Definition 2.3
Let \((X, d)\) be a metric space, and let A, B be two nonempty subsets of X. Let \(F\colon X\times X\longrightarrow X\) be a coupling with respect to A and B. An element \((x, y)\in A \times B\) is called a coupled best proximity point if \(d(x, F(x, y))=d(A, B)\) and \(d(y, F(y, x))=d(A, B)\), where \(d(A, B)= \inf \{d(x, y): x \in A \mbox{ and } y \in B\}\).
Definition 2.4
Let \((X, d)\) be a metric space, and let A, B be two nonempty subsets of X. Let \(F\colon X\times X\longrightarrow N(X)\) be a multivalued coupling with respect to A and B. An element \((x, y)\in A \times B\) is called a coupled best proximity point if \(D(x, F(x, y))=d(A, B)\) and \(D(y, F(y, x))=d(A, B)\), where \(d(A, B)= \inf \{d(x, y): x \in A\mbox{ and }y \in B\}\).
Note that proximity points for coupled mapping have been defined in [21]. Our definition is for both single-valued and multivalued couplings, which is different from the above-mentioned concept. Also, the present work is in a different course from that of [21].
Here the problem of finding coupled best proximity points for multivalued couplings is viewed as that of finding simultaneous optimal approximate solutions of the coupled fixed point inclusions \(x \in F(x, y)\) and \(y \in F(y, x)\) for a multivalued coupling F in the set \(A\times B\) such that the solution satisfies \(D(x, F(x, y))= D(y, F(y, x))=d(A, B)\). In general, the exact solutions may not exist. This is surely the case where \(d(A, B)\neq0\), which is of interest here. From another viewpoint, it is the problem of simultaneous minimization of \(D(x, F(x, y))\) and \(D(y, F(y, x))\) for \(x\in A\), \(y\in B\) such that the minimum values at the point of optimality are the global minimum \(d(A, B)\). It is to be noted that the pairs \((x, F(x, y))\) and \((y, F(y, x))\) are in general different. Thus the distance between two sets is obtained through two different pairs of points, that is, in the process, we obtain two best proximity pairs. Also, the coupled best proximity point may be not unique. The following illustration elucidates these points.
Example 2.1
We discuss an application of our main result in uniformly convex Banach spaces.
Definition 2.5
([3])
We use the following results in our application.
Lemma 2.1
([16])
- (i)
\(\Vert z_{n}-y_{n} \Vert \longrightarrow d(A, B)\) as \(n \longrightarrow\infty\),
- (ii)
for every \(\epsilon> 0\), there exists \(N_{0}\) such that \(\Vert x_{m}-y_{n} \Vert \leq d(A, B)+ \epsilon\) for all \(m > n \geq N_{0}\).
Lemma 2.2
([16])
- (i)
\(\Vert x_{n}-y_{n} \Vert \longrightarrow d(A, B)\) as \(n \longrightarrow\infty\),
- (ii)
\(\Vert z_{n}-y_{n} \Vert \longrightarrow d(A, B)\) as \(n \longrightarrow\infty\).
Lemma 2.1 and Lemma 2.2 from [16] are generalized in the general case of a function modular space [25] as far as any uniformly convex Banach space is a function modular space generated by a function modular ρ that satisfies \((UC1)\) and has \(\Delta_{2}\)-property. Therefore, Lemma 2.1 and Lemma 2.2 from [16] are particular cases of the results from [22] and [32] enriching the knowledge on the geometry of function modular spaces.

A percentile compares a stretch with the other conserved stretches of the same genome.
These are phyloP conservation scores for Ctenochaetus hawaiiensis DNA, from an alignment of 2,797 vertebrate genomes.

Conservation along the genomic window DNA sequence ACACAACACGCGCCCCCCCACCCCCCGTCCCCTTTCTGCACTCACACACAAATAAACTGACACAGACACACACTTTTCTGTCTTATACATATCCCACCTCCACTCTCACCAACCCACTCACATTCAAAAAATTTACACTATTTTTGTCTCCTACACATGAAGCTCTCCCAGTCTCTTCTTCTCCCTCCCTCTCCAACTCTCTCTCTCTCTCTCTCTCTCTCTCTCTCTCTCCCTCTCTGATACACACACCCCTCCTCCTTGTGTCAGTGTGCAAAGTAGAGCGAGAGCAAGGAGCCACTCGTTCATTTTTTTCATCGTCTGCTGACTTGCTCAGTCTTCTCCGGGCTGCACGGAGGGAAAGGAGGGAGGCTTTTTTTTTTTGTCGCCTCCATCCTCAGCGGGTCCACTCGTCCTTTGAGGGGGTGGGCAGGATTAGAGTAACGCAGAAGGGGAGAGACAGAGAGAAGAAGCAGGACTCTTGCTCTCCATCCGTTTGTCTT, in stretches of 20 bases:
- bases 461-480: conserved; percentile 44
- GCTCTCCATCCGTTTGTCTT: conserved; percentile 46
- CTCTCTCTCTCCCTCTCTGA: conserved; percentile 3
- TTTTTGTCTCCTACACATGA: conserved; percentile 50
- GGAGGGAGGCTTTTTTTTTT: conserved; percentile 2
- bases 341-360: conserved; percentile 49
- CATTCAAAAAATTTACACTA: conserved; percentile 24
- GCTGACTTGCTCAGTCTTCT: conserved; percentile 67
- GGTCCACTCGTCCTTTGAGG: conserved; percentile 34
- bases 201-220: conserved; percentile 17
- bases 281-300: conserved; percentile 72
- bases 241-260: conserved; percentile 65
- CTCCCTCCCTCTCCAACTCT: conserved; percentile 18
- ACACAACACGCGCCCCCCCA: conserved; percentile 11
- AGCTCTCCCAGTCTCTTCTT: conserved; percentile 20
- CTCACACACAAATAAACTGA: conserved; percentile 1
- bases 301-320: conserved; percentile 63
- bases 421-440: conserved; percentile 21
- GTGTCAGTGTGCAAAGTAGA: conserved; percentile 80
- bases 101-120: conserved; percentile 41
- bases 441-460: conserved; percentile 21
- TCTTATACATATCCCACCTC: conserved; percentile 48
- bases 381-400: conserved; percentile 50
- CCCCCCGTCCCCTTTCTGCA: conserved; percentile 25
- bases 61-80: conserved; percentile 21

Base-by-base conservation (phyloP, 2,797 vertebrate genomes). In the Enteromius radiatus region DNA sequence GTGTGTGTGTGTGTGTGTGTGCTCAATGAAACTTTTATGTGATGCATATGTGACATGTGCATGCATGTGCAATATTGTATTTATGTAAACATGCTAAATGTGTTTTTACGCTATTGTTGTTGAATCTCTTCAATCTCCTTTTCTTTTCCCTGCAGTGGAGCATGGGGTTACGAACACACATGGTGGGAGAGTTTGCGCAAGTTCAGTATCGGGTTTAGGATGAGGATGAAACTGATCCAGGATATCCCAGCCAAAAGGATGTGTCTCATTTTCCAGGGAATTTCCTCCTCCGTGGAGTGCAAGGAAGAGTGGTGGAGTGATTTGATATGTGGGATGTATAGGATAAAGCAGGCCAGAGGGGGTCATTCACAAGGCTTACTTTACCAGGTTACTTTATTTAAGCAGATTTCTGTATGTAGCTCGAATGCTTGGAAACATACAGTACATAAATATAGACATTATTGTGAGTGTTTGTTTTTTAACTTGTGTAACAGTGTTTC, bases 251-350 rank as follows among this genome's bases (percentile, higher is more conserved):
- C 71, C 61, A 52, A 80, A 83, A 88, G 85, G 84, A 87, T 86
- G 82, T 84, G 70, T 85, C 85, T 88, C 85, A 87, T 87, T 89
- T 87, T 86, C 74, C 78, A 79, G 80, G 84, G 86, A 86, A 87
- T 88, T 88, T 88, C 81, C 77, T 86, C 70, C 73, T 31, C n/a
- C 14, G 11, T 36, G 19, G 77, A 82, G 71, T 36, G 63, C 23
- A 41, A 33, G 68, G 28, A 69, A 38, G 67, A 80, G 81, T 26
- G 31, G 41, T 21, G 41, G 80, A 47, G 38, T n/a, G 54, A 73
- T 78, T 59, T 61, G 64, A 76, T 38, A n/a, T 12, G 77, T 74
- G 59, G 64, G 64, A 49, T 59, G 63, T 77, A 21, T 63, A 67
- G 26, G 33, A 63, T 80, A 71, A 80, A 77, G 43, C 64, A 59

3 Main results
Theorem 3.1
- (1)Then there exist two sequences \(\{x_{n}\}\) and \(\{y_{n}\}\) in A and B, respectively, such that$$ \underset{n \longrightarrow\infty}{\lim}d(x_{n}, y_{n+1}) = d(A, B)\quad \textit{and}\quad \underset{n \longrightarrow\infty}{\lim }d(y_{n}, x_{n+1}) = d(A, B). $$
- (2)
Further, if \(\{x_{n}\}\) and \(\{y_{n}\}\) are Cauchy sequences, then F has a coupled best proximity point.
Proof
Remark 3.1
It is a natural question to ask under what conditions the two sequences \(\{x_{n}\}\) and \(\{y_{n}\}\) in X should converge. We give an answer to this question in the context of uniformly convex Banach spaces for the single-valued case. It is also possible to deduce a similar result by using UC property [31] in a metric space. We prefer to obtain it in uniformly convex Banach spaces since UC property is a consequence of the structure of the space for certain pairs of subsets.
Remark 3.2
If \(A \cap B \neq\emptyset\), then we obtain a multivalued coupled fixed point result for couplings. There are several recent works in which some coupled fixed point results are obtained [11, 15, 28, 29]. Further, it has been pointed out in [19] that several generalizations of existing results in fixed point theory are not actual generalizations. The fixed point result obtained under the conditions mentioned above is not a direct generalization of any existing result. Since multivalued couplings of the above type have not appeared earlier in the literature and therefore is not relevant to the discussion presented in [19].
Example 3.1
For any \(x_{0} = (0, a)\in A\) and \(y_{0} = (1, b)\in B\), consider \(x_{n}= (0, \frac{a-b}{4^{n}})\) and \(y_{n} = (1, -\frac{a-b}{4^{n}})\). Then the sequences \(\{x_{n}\}\) and \(\{y_{n}\}\) satisfy (1) and (2) of Theorem 3.1. Then, applying Theorem 3.1, we conclude that \(((0, 0), (1, 0))\) is a coupled best proximity point of F.